Back in the day, Apple CEO Steve Jobs and Ron Johnson, the retail visionary who rolled out the first generation of Apple Stores, went on a quest to find the best customer service experience.
As Walter Isaacson related in his 2011 biography, Jobs and Johnson polled employees, friends, whoever they could find, and the answer they kept getting was: being at a luxury hotel or resort. So they went to Ritz Carlton and partnered with them to train the Apple Stores' first cohorts of retail employees. Those early generations of Apple employees even had a credo attached to the lanyards around their necks--a credo based on the one Ritz Carlton gave all of its staffers, a daily reminder of three focus areas: Our People, Our Customer and Our Daily Commitment.
Don't be confused: Apple's now-legendary "anticipatory customer service" was a two-way street, both the customer and company have to walk away satisfied. Take the Genius Bar, which was modeled on a hotel concierge desk: As Micah Solomon pointed out in Inc. a couple of years ago, "For the company, the benefit is level scheduling of demand, a Lean process principle. For customers, the app eliminates wait times and promises undivided attention, something hard to find elsewhere in retail."
Becoming an Apple customer comes with a price tag. But, that's true for any business. But two principles of customer service stand out as an asset in the Apple way:
Live to serve
Apple is a true believer, and that informs every aspect of its culture. From the day you walk in for orientation as an employee, Apple tries to make you feel the way it wants you to make customers feel. When I arrived in 2010 to work on enterprise app sales, I couldn't believe the reception new employees received, the red carpet they rolled out for us. There's orientation, t-shirts, videos, lots of rah-rah and team-building; at Apple University we received tons of training via mock scenarios that put us in tough spots and trained us on how to respond, on how Apple treats its customers.
Apple is constantly working to build a deeper emotional bond between its customers, employees, and the company itself. Every time there was an event we would joke around, wondering, "What video will they show today that's going to make us cry?"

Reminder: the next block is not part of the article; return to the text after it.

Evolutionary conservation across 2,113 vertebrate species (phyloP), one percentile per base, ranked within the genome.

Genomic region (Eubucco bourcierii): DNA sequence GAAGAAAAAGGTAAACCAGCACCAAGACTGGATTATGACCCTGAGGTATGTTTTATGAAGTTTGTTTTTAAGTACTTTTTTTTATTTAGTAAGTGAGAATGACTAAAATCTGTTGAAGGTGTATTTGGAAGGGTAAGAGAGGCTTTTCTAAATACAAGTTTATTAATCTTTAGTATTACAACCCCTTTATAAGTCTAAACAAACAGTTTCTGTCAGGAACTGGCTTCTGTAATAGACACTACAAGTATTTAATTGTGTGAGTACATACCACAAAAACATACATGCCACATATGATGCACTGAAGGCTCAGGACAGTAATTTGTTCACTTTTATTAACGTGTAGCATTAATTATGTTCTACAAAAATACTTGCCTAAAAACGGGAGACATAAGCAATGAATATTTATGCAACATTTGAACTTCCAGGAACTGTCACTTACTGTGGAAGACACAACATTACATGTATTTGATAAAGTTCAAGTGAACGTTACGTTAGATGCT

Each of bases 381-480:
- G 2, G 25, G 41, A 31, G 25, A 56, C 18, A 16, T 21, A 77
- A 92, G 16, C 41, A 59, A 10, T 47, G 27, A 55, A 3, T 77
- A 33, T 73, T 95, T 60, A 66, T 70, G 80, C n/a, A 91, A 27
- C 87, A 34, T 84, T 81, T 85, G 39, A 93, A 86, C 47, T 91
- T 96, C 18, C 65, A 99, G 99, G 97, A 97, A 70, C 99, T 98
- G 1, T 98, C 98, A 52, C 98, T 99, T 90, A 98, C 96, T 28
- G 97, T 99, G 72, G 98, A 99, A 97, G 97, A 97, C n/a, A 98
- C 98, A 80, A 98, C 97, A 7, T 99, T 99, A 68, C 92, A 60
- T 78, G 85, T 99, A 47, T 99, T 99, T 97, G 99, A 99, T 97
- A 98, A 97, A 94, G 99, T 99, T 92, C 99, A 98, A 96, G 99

When FaceTime was announced, it was with a television ad showing a soldier in Afghanistan seeing his pregnant wife over FaceTime. If that doesn't make you cry, I don't know what will. And seeing that video as a new employee connects you viscerally to the customer and to how important that customer is. That's not a cynical thing. It's a sincere--and incredibly powerful--business tool.
Love = Loyalty
It's powerful because in producing a "repeat customer," that level of service and that connection allows you to withstand the storms and errors inherent in the process of building most (if not all) products. At Scrollmotion we recently put out a brand new version of our software that tweaked a pinch and zoom feature; in the process, we decided to change the experience slightly--but we did a terrible job of explaining it to customers before we pushed it out on a Friday night. Suffice to say that our users wasted no time in making us aware of our mistake. So I put out an all-hands-on deck call, scrambled our amazing team, and they had it fixed two days later. That's the kind of customer service Apple ingrained into me.
But that customer/company bond can be even more important. Customer love and loyalty allows you to take risks and arbitrage the competition: Shifting to a new use-case paradigm or new technical standards, for example, are essential aspects of product development, but can really piss people off.
The iPhone 7 was a perfect example. It comes out in 2016 and...there's no freaking headphone jack. People were livid. And Apple has done this for years: The transition from "30 pin" cables to Lightning cables. USB. CD drives. Sure, you forgot you ever had a 30-pin device, but chances are, you weren't happy at the time.
But Apple needs to constantly push the envelope to remain at the cutting edge technologically. So what do they do? They capitalize on your love, and give you more in return, bending over backwards to help you get through the transition. In the case of the iPhone 7, that meant a free dongle that provided a psychological bridge between the past and the future. That's just a temporary customer service fix, but it keeps folks happy, gets them on board, and makes them know that they come first. And it keeps them coming back for more.